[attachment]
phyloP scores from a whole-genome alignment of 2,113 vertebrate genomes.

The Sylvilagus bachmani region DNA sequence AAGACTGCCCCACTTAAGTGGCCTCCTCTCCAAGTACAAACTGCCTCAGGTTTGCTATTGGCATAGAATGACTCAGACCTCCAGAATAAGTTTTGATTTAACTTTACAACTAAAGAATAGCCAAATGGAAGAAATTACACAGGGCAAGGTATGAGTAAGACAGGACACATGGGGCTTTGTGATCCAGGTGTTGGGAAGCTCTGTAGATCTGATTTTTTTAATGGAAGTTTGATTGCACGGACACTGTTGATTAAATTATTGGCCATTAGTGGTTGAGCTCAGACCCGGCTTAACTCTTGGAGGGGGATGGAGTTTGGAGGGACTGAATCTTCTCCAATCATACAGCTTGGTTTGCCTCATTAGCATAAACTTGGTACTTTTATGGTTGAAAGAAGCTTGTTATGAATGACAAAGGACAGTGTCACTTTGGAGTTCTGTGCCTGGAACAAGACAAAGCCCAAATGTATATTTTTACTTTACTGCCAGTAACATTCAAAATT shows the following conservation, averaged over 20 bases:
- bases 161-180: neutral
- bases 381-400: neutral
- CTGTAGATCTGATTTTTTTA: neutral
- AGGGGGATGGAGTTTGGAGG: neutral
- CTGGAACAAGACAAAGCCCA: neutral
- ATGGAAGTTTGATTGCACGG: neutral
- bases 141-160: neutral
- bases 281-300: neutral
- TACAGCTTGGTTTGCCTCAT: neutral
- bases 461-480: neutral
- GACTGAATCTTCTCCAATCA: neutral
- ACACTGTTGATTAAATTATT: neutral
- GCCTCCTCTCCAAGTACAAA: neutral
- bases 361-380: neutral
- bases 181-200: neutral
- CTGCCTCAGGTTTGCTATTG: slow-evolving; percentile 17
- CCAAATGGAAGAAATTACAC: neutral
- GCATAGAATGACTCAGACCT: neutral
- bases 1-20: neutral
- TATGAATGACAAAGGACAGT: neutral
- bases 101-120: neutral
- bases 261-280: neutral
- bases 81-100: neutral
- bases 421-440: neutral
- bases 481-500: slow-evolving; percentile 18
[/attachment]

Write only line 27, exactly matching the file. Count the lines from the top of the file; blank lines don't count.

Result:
- bases 481-500: slow-evolving; percentile 18